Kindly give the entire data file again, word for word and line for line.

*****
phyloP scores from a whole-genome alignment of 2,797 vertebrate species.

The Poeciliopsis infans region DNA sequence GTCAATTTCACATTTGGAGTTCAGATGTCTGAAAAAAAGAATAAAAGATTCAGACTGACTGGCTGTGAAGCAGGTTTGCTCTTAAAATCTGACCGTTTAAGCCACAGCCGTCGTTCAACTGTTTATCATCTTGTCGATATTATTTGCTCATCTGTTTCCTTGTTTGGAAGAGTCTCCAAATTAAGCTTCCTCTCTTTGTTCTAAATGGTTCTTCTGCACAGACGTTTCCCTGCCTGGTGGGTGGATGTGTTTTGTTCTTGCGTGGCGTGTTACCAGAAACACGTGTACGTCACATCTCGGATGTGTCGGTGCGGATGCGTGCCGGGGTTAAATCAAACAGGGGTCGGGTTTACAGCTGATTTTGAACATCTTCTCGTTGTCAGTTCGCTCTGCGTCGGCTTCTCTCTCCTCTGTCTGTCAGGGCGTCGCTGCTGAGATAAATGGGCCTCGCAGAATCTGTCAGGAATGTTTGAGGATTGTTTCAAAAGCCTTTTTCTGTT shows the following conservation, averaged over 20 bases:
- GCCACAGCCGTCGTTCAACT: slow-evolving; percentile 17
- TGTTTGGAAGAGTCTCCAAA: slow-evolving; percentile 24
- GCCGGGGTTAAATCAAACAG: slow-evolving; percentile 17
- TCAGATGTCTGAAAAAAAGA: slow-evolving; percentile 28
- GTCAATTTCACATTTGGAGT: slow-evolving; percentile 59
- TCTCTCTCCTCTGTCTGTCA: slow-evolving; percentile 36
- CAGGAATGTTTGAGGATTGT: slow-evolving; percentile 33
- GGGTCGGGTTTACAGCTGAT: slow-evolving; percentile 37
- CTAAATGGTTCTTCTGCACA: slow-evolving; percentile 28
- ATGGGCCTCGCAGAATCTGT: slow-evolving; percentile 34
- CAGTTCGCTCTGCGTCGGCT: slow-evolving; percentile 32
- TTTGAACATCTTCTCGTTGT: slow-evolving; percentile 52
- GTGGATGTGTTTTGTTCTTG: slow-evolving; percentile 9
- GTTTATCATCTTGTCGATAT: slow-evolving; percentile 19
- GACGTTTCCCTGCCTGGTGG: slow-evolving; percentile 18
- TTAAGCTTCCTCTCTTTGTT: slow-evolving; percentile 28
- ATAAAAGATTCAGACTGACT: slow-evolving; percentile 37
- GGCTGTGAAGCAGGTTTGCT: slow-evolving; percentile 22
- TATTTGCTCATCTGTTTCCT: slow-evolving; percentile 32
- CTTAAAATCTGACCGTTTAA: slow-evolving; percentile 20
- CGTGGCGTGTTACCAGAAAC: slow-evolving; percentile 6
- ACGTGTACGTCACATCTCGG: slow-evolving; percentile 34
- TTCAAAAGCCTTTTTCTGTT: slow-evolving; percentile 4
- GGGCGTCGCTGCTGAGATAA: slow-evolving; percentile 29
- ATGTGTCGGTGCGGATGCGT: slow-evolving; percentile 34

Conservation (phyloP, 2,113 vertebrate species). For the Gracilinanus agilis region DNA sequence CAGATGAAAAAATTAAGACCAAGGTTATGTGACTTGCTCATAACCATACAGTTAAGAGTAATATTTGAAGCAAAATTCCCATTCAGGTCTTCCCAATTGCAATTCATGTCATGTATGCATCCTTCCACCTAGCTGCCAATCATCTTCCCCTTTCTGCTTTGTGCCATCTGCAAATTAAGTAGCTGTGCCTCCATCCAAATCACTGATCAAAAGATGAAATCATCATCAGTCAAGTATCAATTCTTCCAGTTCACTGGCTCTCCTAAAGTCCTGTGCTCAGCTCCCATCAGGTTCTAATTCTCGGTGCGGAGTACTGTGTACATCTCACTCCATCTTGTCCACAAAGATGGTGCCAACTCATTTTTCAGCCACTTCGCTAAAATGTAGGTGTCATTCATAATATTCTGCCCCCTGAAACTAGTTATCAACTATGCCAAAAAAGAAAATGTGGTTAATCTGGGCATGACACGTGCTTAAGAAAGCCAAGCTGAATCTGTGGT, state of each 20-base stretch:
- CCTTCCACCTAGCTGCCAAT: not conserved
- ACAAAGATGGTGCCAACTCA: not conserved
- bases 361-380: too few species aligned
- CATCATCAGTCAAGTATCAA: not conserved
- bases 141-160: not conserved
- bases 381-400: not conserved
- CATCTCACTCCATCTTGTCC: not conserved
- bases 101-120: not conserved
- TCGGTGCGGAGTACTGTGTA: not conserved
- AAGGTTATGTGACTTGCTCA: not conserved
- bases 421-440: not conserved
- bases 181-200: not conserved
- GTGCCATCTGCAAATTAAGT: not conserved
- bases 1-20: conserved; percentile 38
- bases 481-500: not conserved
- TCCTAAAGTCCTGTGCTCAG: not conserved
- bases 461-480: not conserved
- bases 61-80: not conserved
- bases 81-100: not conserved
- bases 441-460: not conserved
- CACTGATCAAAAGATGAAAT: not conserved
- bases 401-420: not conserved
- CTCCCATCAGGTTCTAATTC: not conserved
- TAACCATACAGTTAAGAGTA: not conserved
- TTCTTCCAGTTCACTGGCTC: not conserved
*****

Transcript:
phyloP scores from a whole-genome alignment of 2,797 vertebrate species.

The Poeciliopsis infans region DNA sequence GTCAATTTCACATTTGGAGTTCAGATGTCTGAAAAAAAGAATAAAAGATTCAGACTGACTGGCTGTGAAGCAGGTTTGCTCTTAAAATCTGACCGTTTAAGCCACAGCCGTCGTTCAACTGTTTATCATCTTGTCGATATTATTTGCTCATCTGTTTCCTTGTTTGGAAGAGTCTCCAAATTAAGCTTCCTCTCTTTGTTCTAAATGGTTCTTCTGCACAGACGTTTCCCTGCCTGGTGGGTGGATGTGTTTTGTTCTTGCGTGGCGTGTTACCAGAAACACGTGTACGTCACATCTCGGATGTGTCGGTGCGGATGCGTGCCGGGGTTAAATCAAACAGGGGTCGGGTTTACAGCTGATTTTGAACATCTTCTCGTTGTCAGTTCGCTCTGCGTCGGCTTCTCTCTCCTCTGTCTGTCAGGGCGTCGCTGCTGAGATAAATGGGCCTCGCAGAATCTGTCAGGAATGTTTGAGGATTGTTTCAAAAGCCTTTTTCTGTT shows the following conservation, averaged over 20 bases:
- GCCACAGCCGTCGTTCAACT: slow-evolving; percentile 17
- TGTTTGGAAGAGTCTCCAAA: slow-evolving; percentile 24
- GCCGGGGTTAAATCAAACAG: slow-evolving; percentile 17
- TCAGATGTCTGAAAAAAAGA: slow-evolving; percentile 28
- GTCAATTTCACATTTGGAGT: slow-evolving; percentile 59
- TCTCTCTCCTCTGTCTGTCA: slow-evolving; percentile 36
- CAGGAATGTTTGAGGATTGT: slow-evolving; percentile 33
- GGGTCGGGTTTACAGCTGAT: slow-evolving; percentile 37
- CTAAATGGTTCTTCTGCACA: slow-evolving; percentile 28
- ATGGGCCTCGCAGAATCTGT: slow-evolving; percentile 34
- CAGTTCGCTCTGCGTCGGCT: slow-evolving; percentile 32
- TTTGAACATCTTCTCGTTGT: slow-evolving; percentile 52
- GTGGATGTGTTTTGTTCTTG: slow-evolving; percentile 9
- GTTTATCATCTTGTCGATAT: slow-evolving; percentile 19
- GACGTTTCCCTGCCTGGTGG: slow-evolving; percentile 18
- TTAAGCTTCCTCTCTTTGTT: slow-evolving; percentile 28
- ATAAAAGATTCAGACTGACT: slow-evolving; percentile 37
- GGCTGTGAAGCAGGTTTGCT: slow-evolving; percentile 22
- TATTTGCTCATCTGTTTCCT: slow-evolving; percentile 32
- CTTAAAATCTGACCGTTTAA: slow-evolving; percentile 20
- CGTGGCGTGTTACCAGAAAC: slow-evolving; percentile 6
- ACGTGTACGTCACATCTCGG: slow-evolving; percentile 34
- TTCAAAAGCCTTTTTCTGTT: slow-evolving; percentile 4
- GGGCGTCGCTGCTGAGATAA: slow-evolving; percentile 29
- ATGTGTCGGTGCGGATGCGT: slow-evolving; percentile 34

Conservation (phyloP, 2,113 vertebrate species). For the Gracilinanus agilis region DNA sequence CAGATGAAAAAATTAAGACCAAGGTTATGTGACTTGCTCATAACCATACAGTTAAGAGTAATATTTGAAGCAAAATTCCCATTCAGGTCTTCCCAATTGCAATTCATGTCATGTATGCATCCTTCCACCTAGCTGCCAATCATCTTCCCCTTTCTGCTTTGTGCCATCTGCAAATTAAGTAGCTGTGCCTCCATCCAAATCACTGATCAAAAGATGAAATCATCATCAGTCAAGTATCAATTCTTCCAGTTCACTGGCTCTCCTAAAGTCCTGTGCTCAGCTCCCATCAGGTTCTAATTCTCGGTGCGGAGTACTGTGTACATCTCACTCCATCTTGTCCACAAAGATGGTGCCAACTCATTTTTCAGCCACTTCGCTAAAATGTAGGTGTCATTCATAATATTCTGCCCCCTGAAACTAGTTATCAACTATGCCAAAAAAGAAAATGTGGTTAATCTGGGCATGACACGTGCTTAAGAAAGCCAAGCTGAATCTGTGGT, state of each 20-base stretch:
- CCTTCCACCTAGCTGCCAAT: not conserved
- ACAAAGATGGTGCCAACTCA: not conserved
- bases 361-380: too few species aligned
- CATCATCAGTCAAGTATCAA: not conserved
- bases 141-160: not conserved
- bases 381-400: not conserved
- CATCTCACTCCATCTTGTCC: not conserved
- bases 101-120: not conserved
- TCGGTGCGGAGTACTGTGTA: not conserved
- AAGGTTATGTGACTTGCTCA: not conserved
- bases 421-440: not conserved
- bases 181-200: not conserved
- GTGCCATCTGCAAATTAAGT: not conserved
- bases 1-20: conserved; percentile 38
- bases 481-500: not conserved
- TCCTAAAGTCCTGTGCTCAG: not conserved
- bases 461-480: not conserved
- bases 61-80: not conserved
- bases 81-100: not conserved
- bases 441-460: not conserved
- CACTGATCAAAAGATGAAAT: not conserved
- bases 401-420: not conserved
- CTCCCATCAGGTTCTAATTC: not conserved
- TAACCATACAGTTAAGAGTA: not conserved
- TTCTTCCAGTTCACTGGCTC: not conserved